Tuesday, July 16, 2013

The Sweet

"Little Willy" was the initial American hit for the British band the Sweet, and while this Chinn/Chapman composition was quite silly, it still had great, big guitar chords which sounded amazing over the AM Radio in the days of 70's drek. Starting as a bubblegum combo supervised by C/C (writers/producers for many similar crossover glam/pop bands), the group moved into full blown, heavy glam rock with guitarist Andy Scott becoming a masterful player and singer Brian Connolly blowing people's minds with his range while bassist Steve Priest and drummer Mick Tucker added harmonies, style and a strong backing.

This album was the first full length for America and it gives a great overview of the band as it moved from teen pop to testosterone heavy metal/glam. "Little Willy" and "Wig Wam Bam" are included, but songs like "New York Connection" and "Done Me Wring Alright" hinted at what was to come in albums like Desolation Boulevard. "Hellraiser", "Blockbuster" and "Need a Lot of Lovin'" combine the two worlds about as flawlessly as could be imagined - huge chords melding with melodic harmonies creating shades of later tunes like "Ballroom Blitz" - while "Man From Mecca" hints at Scott's later guitar heroics.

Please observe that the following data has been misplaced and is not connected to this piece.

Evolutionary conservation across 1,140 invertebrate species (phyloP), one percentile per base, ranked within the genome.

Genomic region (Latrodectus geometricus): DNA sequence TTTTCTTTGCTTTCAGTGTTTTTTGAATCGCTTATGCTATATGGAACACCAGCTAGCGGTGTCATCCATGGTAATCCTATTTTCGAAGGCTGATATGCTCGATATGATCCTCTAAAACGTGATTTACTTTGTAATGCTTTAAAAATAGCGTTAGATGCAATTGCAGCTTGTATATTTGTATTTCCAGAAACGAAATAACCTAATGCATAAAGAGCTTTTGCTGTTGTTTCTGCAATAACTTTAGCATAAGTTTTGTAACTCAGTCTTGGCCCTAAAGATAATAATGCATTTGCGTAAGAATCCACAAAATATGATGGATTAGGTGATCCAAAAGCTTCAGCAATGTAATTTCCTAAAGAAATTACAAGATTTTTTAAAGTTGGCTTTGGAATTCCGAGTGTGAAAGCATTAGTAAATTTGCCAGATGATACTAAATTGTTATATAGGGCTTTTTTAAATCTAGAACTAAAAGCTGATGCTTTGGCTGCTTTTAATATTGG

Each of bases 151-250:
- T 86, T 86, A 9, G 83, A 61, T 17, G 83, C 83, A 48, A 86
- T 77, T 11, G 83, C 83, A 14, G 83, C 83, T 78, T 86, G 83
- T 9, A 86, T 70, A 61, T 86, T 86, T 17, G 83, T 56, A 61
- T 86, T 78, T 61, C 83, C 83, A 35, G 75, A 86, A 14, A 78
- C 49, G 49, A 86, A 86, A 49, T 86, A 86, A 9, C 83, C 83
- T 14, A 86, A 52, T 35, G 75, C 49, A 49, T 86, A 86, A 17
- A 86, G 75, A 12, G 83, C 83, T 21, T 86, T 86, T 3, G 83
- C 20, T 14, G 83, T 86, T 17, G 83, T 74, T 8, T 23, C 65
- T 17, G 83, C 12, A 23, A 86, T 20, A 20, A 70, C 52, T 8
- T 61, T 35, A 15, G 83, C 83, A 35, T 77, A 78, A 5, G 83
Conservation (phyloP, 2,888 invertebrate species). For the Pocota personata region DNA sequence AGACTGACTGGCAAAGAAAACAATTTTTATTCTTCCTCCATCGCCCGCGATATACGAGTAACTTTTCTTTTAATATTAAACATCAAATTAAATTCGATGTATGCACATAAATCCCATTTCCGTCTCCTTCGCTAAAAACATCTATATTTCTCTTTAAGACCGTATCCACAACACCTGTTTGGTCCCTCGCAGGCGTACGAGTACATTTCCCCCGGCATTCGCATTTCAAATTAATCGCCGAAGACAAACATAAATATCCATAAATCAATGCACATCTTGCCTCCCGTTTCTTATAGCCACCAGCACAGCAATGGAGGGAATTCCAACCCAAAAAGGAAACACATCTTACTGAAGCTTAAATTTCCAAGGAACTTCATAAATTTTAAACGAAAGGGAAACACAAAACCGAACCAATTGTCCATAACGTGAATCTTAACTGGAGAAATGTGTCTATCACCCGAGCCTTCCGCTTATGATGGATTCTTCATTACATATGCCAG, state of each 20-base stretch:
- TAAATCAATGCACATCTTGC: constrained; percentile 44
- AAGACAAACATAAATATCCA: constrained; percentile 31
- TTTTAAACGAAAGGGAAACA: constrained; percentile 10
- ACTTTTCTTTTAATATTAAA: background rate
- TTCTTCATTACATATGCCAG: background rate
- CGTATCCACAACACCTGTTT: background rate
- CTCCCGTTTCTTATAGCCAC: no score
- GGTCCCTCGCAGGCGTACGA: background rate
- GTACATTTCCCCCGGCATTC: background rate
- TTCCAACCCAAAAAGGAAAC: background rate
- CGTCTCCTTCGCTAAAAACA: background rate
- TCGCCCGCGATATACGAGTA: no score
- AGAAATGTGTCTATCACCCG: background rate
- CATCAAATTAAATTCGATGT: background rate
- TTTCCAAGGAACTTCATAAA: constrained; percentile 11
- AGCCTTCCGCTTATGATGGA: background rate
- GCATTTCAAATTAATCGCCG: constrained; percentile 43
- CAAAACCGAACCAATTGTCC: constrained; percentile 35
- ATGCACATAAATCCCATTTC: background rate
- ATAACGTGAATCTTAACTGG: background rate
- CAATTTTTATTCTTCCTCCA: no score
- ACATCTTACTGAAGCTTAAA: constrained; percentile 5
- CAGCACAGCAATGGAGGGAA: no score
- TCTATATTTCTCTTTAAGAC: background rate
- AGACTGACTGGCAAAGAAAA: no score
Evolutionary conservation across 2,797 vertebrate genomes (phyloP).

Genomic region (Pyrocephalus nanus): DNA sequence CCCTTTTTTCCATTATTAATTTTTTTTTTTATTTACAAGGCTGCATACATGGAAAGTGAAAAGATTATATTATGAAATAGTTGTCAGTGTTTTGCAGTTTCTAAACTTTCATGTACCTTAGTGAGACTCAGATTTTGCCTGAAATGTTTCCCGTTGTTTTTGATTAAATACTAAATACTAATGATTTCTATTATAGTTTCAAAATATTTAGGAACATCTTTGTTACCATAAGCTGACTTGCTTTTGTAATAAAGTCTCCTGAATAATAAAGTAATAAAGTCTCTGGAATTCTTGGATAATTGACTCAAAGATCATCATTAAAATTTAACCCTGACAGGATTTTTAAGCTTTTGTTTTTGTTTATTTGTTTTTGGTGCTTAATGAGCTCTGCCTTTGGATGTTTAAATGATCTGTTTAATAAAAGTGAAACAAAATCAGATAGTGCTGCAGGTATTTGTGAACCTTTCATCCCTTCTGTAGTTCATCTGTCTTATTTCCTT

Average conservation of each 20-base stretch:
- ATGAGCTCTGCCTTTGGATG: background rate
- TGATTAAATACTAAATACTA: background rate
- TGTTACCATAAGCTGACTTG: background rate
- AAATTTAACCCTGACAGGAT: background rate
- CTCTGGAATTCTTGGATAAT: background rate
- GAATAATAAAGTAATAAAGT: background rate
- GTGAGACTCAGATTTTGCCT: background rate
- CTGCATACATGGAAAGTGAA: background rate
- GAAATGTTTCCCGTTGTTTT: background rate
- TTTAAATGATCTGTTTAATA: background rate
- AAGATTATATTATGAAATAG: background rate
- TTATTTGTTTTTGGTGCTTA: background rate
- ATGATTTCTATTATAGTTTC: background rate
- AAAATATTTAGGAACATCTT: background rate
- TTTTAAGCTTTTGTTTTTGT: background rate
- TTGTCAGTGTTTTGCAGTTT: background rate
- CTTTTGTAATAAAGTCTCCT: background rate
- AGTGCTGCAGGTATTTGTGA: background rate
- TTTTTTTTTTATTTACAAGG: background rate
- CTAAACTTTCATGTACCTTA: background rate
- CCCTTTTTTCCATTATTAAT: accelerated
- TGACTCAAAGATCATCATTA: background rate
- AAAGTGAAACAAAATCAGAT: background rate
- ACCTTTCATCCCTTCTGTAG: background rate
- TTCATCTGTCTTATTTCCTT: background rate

"Spotlight" has some interesting acoustic guitar backing with electric noodling over, giving it a bit of a different feel, although the incredible harmonies are still there. I like the lyrical story of the narrator being the man behind the spotlight rather than the band member in the spotlight - hardly a common theme in rock'n'roll! The vinyl album closed with the softer pop of "You're Not Wrong for Loving Me" with more acoustic guitars and harmonies that certainly influenced Queen when they arrived on the scene.

The CD version apparently has bonus tracks with some of the earliest, more mediocre bubblegum pop like "Co-Co" and "Poppa Joe" - nice to hear for Americans since these tunes weren't released in this country (that I know of), but none of them are particularly good. But the album itself is a rocker and well worth putting next to Desolation Boulevard and Give Us a Wink.